Congress Wastes Billions on Shipyard Pork
House and Senate negotiators working out differences in a supplemental spending package have approved language withholding from the Navy funding to pursue a strategy of letting only one shipyard build the next generation destroyer.
The provision, approved Tuesday, was sought by congressional delegations from Maine, Mississippi and other shipbuilding states to stymie the Navy’s proposed winner-take-all approach for building the Navy’s stealthy DD(X) destroyer.
The Navy contends that so few ships will be built that it doesn’t make sense to divvy the work between Maine’s Bath Iron Works and Northrop Grumman’s Ingalls shipyard in Mississippi, as has been the practice in recent years. Those two shipyards build destroyers and cruisers for the Navy. Shipyard proponents say the Navy’s proposed policy could drive the losing bidder out of business, eliminating all hope of competitive bids in the future. “Two shipyards ensure greater competition in the long run – both in the development of cutting edge technology and in ensuring the best price for the taxpayer,” Maine Sens. Susan Collins and Olympia Snowe said Tuesday in a statment.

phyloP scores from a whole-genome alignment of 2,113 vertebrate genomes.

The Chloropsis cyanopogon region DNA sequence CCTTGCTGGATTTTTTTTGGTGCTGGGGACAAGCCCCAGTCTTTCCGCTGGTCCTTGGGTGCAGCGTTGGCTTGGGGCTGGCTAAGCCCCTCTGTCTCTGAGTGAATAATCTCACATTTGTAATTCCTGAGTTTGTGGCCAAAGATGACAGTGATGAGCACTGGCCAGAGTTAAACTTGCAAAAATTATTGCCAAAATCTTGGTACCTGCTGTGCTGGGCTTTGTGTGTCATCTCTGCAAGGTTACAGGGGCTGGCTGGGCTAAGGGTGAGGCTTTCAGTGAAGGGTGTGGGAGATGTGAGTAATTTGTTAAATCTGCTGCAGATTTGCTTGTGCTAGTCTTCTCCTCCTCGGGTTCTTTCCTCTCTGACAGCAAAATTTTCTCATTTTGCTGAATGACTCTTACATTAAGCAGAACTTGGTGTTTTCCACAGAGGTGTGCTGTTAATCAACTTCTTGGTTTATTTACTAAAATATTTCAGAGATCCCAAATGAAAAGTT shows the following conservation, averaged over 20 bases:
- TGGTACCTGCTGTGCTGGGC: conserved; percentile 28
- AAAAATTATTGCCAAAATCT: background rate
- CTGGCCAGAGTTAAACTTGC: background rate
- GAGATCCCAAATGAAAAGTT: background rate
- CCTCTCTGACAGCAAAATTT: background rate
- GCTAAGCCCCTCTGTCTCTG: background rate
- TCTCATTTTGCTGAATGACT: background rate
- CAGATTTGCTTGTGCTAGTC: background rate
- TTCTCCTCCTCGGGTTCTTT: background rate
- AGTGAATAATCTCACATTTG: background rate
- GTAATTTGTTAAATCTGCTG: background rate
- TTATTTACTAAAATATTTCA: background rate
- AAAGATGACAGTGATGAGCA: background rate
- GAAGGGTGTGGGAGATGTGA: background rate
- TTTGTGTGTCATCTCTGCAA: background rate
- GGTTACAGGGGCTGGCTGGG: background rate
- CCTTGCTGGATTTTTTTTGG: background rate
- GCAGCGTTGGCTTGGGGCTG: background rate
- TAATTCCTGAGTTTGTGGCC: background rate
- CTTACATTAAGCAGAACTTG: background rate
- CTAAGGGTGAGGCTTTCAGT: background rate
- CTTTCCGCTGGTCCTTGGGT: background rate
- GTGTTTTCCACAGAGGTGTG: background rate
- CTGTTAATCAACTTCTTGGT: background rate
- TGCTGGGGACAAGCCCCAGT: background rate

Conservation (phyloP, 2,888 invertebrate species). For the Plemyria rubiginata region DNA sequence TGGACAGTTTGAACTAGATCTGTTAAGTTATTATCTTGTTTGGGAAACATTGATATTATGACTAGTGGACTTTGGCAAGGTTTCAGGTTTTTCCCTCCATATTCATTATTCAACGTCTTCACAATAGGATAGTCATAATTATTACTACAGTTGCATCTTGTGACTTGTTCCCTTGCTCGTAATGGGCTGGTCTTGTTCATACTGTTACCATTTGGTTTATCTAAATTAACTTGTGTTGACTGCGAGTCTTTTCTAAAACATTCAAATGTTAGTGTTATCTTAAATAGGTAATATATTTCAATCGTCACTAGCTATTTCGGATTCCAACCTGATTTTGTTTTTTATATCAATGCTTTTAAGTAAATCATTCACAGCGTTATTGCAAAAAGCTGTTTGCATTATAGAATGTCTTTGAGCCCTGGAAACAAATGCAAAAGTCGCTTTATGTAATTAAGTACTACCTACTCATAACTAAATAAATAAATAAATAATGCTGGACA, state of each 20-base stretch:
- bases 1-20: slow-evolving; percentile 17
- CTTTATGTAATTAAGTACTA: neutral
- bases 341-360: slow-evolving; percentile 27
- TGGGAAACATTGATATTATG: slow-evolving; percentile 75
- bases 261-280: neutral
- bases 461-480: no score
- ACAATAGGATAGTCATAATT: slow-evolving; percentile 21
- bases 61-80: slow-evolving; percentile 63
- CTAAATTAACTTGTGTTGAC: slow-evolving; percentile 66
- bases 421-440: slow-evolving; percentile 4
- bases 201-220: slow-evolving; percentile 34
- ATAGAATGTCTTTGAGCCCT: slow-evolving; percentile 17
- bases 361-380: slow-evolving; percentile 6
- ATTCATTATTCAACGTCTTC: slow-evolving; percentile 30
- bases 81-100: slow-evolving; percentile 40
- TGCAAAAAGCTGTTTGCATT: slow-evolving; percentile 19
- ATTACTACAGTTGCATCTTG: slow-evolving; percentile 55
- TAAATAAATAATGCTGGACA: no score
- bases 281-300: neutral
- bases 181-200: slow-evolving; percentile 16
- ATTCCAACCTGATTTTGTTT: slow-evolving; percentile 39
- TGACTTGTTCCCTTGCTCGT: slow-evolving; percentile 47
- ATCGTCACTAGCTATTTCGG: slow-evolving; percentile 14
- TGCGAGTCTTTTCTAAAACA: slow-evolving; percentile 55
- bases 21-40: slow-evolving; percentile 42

Via “Fox Special Report,” which reported that the dual program would cost the taxpayers an additional $3 billion. On the other hand, the “long run competition” argument has some merit. Giving the program to a single shipyard would virtually ensure that the others would be forced to shut down. Of course, protecting constituent jobs, not economic theory, is what’s motivating the Maine and Mississippi delegations.
It’s interesting that the Navy is being so vocal in opposition to this. In recent decades, the Services have been very shrewd in spreading acquisitions programs across as many congressional districts as possible, thus ensuring political support for them in the long run.